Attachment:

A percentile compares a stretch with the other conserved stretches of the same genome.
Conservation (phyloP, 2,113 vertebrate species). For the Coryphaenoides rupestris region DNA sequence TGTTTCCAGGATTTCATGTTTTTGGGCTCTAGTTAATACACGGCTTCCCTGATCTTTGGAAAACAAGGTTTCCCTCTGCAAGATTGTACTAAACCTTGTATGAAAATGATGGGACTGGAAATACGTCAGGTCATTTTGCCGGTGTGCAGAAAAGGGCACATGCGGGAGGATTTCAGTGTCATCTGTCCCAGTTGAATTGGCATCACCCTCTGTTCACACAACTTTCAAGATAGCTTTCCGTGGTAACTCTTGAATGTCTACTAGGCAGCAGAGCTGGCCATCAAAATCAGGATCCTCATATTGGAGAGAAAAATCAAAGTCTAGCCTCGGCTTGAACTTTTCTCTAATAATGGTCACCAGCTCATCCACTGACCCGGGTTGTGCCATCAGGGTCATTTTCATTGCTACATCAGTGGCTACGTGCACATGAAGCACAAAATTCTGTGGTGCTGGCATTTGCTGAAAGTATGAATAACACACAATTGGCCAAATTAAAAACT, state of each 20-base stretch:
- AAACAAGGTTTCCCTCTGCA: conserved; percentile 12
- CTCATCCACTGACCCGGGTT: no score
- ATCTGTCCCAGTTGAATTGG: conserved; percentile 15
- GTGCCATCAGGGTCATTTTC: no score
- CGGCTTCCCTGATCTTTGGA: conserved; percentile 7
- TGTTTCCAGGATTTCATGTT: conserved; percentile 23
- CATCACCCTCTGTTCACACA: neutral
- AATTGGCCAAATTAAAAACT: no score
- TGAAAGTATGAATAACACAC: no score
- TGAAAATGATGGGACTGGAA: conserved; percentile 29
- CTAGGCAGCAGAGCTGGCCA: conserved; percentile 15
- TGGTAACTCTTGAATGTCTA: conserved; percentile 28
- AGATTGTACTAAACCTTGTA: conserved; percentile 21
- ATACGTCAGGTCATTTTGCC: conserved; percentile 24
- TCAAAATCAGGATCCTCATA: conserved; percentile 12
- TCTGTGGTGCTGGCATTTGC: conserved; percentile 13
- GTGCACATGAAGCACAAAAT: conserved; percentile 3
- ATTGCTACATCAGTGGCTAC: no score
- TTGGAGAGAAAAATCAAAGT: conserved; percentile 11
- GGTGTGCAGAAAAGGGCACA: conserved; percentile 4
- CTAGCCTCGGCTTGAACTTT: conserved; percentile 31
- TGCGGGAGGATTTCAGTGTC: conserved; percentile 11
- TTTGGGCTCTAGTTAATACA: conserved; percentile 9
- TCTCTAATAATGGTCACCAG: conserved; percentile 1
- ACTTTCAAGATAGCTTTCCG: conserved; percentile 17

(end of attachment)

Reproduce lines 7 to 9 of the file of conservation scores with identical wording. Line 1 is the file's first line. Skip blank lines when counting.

- CGGCTTCCCTGATCTTTGGA: conserved; percentile 7
- TGTTTCCAGGATTTCATGTT: conserved; percentile 23
- CATCACCCTCTGTTCACACA: neutral